Do I need to study photography to be a good photographer?
One of the more divisive questions on any internet forum focused on photography is whether you need to study photography or get a formal education to be a good photographer. The answers you will see vary widely based heavily on the level of education of the photographer answering the question. Those who have a formal education (full disclosure – I do) tend to weigh heavily on the need for some professional training, especially in the realms of basic camera use, composition, and photoshop use. The other side of the spectrum (generalizing here) are YouTube educated, use one-click filters and have their egos stroked regularly by their family and friends telling them they are the best photographer they have ever seen.
The real answer to the question is: it depends. What do you want to get out of your photography? Are you looking to open a portrait studio? Do you want to make fine art images for art and wine festivals? Perhaps you just want to get better at vacation snapshots. Many of the forum lurkers come at their answer to the question based on what they want out of their photography. In my case, I was using the camera as a tool to capture the world around me day-to-day, this led me to rekindling my love of the still image and wanted to take my work in an artistic direction. I read everything I could about composition, but it wasn’t until I attended art classes and spent a significant time learning from mentors about composition that my images took on a very different direction. I found myself copying images from magazines and off YouTube, but not able to take my work to the next level or be successful in creating new non-derivative work. It took me years to learn how to see light and really understand how it works. This again was because of work form mentors and instructors who were helping me to see light in a different way. Because of my lack of sight, I had another level of difficulty added to my learning and had to create new ways of composing my work based on my remaining sight.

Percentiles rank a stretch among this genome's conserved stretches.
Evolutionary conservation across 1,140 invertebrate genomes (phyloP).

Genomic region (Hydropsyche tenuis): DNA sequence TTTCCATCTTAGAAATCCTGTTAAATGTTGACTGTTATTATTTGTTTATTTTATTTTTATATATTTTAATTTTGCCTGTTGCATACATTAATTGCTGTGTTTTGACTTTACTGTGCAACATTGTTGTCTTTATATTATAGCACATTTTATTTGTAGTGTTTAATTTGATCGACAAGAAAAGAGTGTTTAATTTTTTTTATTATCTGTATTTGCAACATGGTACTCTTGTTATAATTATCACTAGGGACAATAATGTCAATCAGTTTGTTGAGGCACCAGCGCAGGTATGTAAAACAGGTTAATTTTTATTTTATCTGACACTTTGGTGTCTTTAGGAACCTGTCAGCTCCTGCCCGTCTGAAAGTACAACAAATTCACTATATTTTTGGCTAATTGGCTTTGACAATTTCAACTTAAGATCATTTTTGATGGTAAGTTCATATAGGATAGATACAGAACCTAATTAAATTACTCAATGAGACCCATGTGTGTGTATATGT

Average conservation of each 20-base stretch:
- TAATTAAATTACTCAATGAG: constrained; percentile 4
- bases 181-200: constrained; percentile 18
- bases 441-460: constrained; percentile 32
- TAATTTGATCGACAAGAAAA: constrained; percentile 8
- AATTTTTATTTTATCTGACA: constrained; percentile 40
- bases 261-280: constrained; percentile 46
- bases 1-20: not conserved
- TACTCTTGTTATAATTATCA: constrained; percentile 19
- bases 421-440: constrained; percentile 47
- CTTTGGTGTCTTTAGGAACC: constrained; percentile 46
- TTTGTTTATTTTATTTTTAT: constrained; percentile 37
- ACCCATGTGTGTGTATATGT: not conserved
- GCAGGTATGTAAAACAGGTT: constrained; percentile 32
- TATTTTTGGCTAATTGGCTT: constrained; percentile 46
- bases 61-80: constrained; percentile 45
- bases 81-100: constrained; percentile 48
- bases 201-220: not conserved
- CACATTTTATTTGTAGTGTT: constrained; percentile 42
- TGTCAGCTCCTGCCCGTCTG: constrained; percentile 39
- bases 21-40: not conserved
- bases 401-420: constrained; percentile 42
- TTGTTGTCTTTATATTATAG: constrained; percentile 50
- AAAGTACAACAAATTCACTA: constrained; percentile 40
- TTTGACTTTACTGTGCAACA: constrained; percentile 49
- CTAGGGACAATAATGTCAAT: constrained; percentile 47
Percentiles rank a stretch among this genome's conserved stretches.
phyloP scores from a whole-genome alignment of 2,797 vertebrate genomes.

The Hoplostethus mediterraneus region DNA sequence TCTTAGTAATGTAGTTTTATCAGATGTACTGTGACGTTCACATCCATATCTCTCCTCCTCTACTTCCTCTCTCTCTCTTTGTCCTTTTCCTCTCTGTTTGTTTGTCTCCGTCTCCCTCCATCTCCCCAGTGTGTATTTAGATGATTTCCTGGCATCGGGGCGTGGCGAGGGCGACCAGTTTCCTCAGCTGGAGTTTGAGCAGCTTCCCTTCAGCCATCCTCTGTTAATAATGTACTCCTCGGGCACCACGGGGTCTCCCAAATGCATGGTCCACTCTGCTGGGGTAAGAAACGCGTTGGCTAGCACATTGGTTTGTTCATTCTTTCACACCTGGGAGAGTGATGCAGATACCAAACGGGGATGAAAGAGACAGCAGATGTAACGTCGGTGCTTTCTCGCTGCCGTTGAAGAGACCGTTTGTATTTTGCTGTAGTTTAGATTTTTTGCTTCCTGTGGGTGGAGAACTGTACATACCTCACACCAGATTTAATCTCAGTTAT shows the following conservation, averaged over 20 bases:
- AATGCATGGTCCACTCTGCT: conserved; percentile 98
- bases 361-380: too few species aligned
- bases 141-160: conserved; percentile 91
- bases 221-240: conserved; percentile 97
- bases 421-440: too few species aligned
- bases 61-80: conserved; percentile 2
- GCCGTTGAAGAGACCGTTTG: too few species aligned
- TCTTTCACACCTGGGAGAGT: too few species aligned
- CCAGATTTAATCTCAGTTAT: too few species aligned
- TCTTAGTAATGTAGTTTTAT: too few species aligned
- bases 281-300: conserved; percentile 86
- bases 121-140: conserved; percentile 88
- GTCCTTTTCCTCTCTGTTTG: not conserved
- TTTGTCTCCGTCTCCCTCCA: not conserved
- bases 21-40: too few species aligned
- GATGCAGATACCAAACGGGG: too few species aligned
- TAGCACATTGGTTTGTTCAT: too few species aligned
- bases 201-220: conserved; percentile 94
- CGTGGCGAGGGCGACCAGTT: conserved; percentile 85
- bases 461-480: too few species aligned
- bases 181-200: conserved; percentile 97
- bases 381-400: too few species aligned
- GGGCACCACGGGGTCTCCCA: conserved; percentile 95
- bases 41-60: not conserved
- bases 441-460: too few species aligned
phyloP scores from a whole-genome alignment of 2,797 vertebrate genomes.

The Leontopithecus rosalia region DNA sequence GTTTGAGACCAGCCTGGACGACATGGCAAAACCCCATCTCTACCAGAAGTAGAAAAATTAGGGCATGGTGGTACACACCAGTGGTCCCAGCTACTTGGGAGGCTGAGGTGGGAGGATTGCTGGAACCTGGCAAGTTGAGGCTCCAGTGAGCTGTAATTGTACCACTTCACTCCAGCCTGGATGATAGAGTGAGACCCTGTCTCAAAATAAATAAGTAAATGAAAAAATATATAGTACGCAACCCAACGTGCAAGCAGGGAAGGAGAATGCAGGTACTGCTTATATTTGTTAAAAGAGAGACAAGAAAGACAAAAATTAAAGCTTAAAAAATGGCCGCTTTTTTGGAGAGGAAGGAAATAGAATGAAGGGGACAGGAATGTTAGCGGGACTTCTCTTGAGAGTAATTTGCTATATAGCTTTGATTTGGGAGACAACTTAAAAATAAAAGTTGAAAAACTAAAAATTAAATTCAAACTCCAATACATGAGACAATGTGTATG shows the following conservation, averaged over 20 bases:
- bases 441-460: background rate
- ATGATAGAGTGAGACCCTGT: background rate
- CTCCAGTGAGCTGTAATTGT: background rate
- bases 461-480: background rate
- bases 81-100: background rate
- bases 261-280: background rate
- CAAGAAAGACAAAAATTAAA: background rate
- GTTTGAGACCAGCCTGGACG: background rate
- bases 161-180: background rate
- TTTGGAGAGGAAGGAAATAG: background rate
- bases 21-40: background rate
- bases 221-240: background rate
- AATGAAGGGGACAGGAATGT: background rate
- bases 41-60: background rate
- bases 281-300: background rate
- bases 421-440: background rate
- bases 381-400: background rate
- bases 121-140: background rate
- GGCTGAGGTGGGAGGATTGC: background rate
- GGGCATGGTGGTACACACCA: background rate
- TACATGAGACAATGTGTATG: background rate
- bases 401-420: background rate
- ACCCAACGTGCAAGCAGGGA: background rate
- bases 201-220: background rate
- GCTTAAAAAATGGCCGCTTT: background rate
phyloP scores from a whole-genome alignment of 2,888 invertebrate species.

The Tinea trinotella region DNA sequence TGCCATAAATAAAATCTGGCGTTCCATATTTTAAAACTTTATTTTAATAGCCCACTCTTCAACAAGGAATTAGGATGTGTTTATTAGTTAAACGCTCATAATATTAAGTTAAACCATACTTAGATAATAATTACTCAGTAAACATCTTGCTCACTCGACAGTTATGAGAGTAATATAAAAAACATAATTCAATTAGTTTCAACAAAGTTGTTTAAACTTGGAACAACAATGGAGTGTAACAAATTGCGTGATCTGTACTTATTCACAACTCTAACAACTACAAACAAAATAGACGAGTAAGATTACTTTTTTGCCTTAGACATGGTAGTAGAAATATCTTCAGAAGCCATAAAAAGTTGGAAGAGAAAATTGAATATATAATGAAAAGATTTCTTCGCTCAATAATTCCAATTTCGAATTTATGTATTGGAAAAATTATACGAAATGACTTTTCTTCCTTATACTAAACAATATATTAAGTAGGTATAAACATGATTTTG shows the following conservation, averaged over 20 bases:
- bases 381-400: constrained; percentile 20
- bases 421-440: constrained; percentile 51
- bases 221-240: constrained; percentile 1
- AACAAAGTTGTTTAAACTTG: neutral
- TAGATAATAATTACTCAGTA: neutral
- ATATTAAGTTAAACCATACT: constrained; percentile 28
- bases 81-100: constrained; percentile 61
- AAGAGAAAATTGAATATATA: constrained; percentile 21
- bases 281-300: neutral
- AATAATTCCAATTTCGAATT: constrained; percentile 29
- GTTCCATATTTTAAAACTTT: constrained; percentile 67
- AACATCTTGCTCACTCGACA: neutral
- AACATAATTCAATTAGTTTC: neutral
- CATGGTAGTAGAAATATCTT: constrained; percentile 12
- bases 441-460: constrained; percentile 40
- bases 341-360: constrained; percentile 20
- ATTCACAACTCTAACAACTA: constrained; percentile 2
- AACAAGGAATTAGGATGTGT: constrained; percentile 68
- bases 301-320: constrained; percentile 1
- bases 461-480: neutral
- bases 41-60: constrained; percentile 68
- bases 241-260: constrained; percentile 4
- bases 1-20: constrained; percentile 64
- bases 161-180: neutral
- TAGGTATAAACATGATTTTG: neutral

Am I saying you can’t be a good photographer without a formal education or training? Of course not. You can learn the basics and become advanced, but eventually you will hit a wall in terms of creativity. That is a generalization of course, because there are always prodigy-level people in every artform. Will you be the next Eddie Van Halen of the camera? Probably not. The worst part is that until you learn to look at other’s work and evaluate your own work effectively – you won’t know any better. I see this often when people spend a year learning photography and post something to a critique forum and get hammered by the mistakes they made in the image. That is not to say there isn’t an audience for every level of photography, but these people tend to get knocked down quite a few pegs on their first few forays into the critique forums. The most frustrating part is when they look at their work with a single speedlight and the compare it to the work of Annie Leibowitz or other high-level portrait shooter and don’t understand how their work is not as good as the high-end shooter’s work, because they don’t know how to evaluate the light, color etc.
So, what should you do? Give it all up? Sell your gear? Of course not. Take some classes, and above all else when you enter that classroom leave your ego at the door and listen to what others say about your work. Yes, you are a visionary and yes, your work can’t be compared to anything out there because everything you do is original. But give it a shot and try some of the suggestions people give about your work. I always suggest this type of critique in person rather than on the internet, because as we all know, there are lots of trolls out there who spend their day putting you and your work down. More times than not, these trolls are lurking in the forums, not producing any new work, not putting their work out there but commenting and bashing people’s work all day long. I always take online critiques with a grain of salt because you never know someone’s motive.
I am, as always willing to put my time where my mouth is, and if you would like to contact me to critique some work, I am always happy to help. I will give you an honest opinion without motive.
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